For those interested in spiritual community and many of aspects of what I expect to accomplish in Los Angeles, I highly suggest you watch the movie, Finding Happiness, an award winning docudrama about the philosophy and life within the Ananda communities. It is available in DVD form via the Inner Path store website and other outlets.
A Vision Arises
One might wonder why I would ever want to leave Ananda, but there are reasons for coming and other reasons for moving on. For myself, it was about 2001, somewhat after 9/11, when I felt a deep stirring in my heart. I had just finished helping to create the Janaka Foundation, Ananda’s long term planning organization, and was surprised to see how still I felt unfulfilled.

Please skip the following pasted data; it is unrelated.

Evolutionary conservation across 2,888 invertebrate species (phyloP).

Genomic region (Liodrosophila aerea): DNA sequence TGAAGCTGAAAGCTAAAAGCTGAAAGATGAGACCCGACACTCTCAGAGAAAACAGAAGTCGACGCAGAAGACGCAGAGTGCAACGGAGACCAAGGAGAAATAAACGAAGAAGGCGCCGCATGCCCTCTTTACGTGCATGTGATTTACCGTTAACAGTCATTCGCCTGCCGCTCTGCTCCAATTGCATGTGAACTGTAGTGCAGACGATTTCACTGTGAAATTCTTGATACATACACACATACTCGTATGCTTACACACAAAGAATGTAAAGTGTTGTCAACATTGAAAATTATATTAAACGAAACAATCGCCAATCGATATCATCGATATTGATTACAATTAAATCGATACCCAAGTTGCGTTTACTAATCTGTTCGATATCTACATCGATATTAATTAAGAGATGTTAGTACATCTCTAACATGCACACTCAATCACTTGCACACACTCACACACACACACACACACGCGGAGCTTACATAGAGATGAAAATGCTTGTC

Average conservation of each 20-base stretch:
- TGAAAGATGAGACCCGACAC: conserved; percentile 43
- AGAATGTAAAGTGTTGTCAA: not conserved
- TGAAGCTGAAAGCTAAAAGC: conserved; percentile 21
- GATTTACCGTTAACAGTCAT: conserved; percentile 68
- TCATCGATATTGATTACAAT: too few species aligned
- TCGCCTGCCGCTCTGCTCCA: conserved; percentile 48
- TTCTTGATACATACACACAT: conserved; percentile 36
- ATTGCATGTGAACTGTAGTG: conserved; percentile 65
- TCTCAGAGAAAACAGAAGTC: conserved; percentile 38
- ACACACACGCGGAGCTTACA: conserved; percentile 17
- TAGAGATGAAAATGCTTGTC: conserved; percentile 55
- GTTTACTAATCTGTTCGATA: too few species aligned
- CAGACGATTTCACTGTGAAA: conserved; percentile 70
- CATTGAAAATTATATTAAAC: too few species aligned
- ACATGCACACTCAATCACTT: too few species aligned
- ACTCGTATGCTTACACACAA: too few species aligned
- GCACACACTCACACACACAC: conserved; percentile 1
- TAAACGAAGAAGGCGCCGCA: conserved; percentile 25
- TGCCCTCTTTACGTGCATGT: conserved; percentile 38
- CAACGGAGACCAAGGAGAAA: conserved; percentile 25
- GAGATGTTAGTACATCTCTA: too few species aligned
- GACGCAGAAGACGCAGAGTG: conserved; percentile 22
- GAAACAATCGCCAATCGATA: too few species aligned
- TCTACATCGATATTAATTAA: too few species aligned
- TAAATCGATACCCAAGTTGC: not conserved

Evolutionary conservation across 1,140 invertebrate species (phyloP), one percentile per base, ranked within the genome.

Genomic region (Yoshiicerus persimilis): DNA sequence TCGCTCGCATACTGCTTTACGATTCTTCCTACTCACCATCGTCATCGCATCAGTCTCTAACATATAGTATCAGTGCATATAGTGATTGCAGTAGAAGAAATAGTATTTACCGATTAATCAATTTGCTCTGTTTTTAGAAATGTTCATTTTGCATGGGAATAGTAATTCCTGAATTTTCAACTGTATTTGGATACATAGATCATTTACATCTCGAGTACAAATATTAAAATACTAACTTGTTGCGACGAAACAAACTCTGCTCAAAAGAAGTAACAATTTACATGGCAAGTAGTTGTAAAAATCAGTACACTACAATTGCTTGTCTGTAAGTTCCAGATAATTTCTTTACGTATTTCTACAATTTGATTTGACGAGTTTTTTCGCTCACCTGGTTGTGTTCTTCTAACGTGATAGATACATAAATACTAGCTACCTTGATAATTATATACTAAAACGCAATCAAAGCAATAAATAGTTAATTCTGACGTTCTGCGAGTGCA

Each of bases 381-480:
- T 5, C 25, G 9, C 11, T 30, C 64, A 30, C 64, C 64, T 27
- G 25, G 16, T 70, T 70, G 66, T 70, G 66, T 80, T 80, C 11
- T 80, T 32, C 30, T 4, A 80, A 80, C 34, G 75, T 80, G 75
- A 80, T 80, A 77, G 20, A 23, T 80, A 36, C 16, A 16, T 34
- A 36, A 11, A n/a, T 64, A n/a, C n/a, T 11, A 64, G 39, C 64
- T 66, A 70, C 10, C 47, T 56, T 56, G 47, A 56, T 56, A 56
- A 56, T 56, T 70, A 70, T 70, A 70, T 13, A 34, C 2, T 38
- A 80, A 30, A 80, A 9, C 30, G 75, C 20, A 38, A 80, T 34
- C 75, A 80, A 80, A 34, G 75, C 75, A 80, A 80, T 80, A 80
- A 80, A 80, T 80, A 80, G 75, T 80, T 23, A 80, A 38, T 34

What could I do that would truly make a difference in the world? What could I do, specifically, that my guru would be particularly pleased with? Pleased in a way that, when I was on the other side, he would hold my hand and say “Well done.”
That stirring led to a series of visions that took some months to complete. Ananda Village is such a wonderful place, but it’s rural location makes it difficult for large numbers of people to visit. What if something similar to the Village could be created in Los Angeles? A wonderful uplifting spiritual environment, a community, a retreat center, a school, music, yoga, meditation. As the ideas formulated I shared them with others and began looking for property.
It’s been about 15 years since that original visioning process began. In retrospect, I can see how these ideas are actually a rebirth of what I envisioned for my work in Ojai, over 30 years ago. But what I couldn’t do then – for lack of training, maturity and understanding – my experience at Ananda Village has now prepared me. And for that I am forever thankful.